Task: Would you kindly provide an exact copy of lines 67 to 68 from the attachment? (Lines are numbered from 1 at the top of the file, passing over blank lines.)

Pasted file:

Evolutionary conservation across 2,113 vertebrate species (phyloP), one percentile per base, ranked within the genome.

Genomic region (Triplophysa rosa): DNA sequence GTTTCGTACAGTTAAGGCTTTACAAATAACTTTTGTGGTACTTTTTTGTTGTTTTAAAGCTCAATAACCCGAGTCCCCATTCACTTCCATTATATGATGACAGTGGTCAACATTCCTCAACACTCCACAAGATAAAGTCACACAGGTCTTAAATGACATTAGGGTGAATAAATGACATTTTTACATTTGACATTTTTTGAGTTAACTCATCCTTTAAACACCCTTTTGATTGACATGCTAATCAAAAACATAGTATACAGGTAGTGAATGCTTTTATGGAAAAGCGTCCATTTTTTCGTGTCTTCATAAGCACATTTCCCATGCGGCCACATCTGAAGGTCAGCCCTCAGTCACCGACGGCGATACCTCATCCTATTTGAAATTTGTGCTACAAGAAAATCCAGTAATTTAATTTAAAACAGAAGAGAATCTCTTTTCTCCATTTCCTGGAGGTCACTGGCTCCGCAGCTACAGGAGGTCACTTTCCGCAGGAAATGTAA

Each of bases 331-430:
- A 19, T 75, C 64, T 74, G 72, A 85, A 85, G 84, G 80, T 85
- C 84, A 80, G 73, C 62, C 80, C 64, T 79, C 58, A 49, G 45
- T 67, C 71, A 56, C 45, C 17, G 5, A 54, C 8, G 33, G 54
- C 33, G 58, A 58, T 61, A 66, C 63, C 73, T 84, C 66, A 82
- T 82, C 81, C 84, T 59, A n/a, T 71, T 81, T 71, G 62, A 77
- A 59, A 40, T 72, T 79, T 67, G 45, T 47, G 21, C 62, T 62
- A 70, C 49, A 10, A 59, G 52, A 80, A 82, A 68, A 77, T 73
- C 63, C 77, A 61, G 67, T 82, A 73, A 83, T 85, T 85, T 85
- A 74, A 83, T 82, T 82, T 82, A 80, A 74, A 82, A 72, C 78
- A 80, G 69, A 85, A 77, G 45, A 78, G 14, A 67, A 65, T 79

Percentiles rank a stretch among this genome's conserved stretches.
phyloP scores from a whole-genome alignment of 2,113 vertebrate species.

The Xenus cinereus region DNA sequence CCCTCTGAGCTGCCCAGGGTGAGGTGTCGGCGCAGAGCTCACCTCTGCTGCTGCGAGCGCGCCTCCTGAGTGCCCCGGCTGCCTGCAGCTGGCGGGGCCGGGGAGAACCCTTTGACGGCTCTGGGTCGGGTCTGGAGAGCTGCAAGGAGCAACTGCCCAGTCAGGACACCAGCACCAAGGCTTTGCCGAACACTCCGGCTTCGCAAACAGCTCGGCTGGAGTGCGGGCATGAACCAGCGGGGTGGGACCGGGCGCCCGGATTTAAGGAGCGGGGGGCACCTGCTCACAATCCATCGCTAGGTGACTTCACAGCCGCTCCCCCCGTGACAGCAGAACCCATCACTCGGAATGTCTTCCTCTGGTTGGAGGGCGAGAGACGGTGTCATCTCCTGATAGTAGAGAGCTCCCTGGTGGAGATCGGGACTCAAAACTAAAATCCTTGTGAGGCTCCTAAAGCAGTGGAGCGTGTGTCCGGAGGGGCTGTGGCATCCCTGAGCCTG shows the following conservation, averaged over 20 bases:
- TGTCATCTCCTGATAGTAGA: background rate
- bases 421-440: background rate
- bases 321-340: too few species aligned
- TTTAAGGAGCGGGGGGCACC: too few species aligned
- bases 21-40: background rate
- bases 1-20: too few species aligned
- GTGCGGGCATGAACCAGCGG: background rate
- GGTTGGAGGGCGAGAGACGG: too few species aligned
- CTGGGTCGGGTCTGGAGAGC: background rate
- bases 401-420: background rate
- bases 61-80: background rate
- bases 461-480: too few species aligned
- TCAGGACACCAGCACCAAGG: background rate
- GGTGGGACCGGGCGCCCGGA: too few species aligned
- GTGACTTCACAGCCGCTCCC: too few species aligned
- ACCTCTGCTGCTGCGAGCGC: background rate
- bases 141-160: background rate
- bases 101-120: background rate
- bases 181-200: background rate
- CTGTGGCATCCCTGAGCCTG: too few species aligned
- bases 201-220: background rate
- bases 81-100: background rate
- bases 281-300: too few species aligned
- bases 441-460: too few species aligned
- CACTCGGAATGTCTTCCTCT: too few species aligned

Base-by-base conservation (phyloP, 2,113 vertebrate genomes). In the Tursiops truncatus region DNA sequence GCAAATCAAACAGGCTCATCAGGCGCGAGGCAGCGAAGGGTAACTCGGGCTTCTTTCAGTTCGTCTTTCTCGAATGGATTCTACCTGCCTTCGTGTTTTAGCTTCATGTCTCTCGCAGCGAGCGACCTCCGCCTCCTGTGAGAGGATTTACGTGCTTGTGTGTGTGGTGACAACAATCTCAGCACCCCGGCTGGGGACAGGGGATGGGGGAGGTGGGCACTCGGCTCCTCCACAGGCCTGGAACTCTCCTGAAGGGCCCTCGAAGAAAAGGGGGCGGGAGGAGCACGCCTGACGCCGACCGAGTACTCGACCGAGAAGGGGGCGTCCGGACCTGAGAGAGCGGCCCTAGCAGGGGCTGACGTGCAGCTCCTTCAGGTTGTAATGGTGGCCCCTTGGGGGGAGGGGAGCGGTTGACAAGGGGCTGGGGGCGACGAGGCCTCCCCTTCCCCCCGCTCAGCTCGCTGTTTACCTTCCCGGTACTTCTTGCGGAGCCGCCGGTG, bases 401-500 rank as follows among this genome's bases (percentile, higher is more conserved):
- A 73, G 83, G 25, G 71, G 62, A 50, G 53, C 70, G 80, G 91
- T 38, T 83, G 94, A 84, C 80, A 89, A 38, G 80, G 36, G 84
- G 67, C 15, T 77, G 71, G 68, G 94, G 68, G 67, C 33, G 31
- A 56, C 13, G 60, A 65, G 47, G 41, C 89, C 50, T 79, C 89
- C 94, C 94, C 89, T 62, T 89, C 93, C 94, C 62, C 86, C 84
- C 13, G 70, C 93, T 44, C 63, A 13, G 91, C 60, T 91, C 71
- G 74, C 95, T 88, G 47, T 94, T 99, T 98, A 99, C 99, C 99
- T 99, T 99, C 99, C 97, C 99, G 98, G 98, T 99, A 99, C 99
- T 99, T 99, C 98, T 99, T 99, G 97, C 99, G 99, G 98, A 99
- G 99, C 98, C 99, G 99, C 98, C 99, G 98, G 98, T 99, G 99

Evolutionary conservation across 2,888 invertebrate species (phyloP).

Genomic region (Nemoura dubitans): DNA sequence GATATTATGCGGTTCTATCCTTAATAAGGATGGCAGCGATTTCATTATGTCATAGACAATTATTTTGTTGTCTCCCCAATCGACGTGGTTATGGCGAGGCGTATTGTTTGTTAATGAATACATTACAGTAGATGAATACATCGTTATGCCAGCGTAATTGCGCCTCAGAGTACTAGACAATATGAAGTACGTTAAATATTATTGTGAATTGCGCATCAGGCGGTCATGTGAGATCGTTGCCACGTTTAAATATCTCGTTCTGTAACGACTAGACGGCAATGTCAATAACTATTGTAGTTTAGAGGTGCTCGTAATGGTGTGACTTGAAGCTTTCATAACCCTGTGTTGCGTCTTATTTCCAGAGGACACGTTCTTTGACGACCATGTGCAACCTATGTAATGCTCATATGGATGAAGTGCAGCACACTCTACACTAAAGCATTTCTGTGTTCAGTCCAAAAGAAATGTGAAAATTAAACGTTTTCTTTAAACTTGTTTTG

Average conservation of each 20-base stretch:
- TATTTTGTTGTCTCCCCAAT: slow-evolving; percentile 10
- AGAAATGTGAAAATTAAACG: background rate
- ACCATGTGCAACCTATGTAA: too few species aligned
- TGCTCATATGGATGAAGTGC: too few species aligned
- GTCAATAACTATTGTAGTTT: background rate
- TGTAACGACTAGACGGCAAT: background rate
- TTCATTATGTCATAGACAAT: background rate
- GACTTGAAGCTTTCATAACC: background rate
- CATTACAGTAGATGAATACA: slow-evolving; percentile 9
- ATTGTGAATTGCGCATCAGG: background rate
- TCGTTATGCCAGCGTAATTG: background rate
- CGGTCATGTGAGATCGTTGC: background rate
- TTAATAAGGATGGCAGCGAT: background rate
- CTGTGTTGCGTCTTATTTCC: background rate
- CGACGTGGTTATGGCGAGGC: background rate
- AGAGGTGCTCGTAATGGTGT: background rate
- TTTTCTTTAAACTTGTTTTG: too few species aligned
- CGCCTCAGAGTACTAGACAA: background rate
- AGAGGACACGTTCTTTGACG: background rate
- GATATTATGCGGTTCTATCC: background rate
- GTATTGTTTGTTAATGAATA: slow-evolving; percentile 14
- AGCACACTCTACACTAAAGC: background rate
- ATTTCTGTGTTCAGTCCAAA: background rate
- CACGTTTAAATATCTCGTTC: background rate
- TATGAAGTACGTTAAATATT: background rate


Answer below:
- CGGTCATGTGAGATCGTTGC: background rate
- TTAATAAGGATGGCAGCGAT: background rate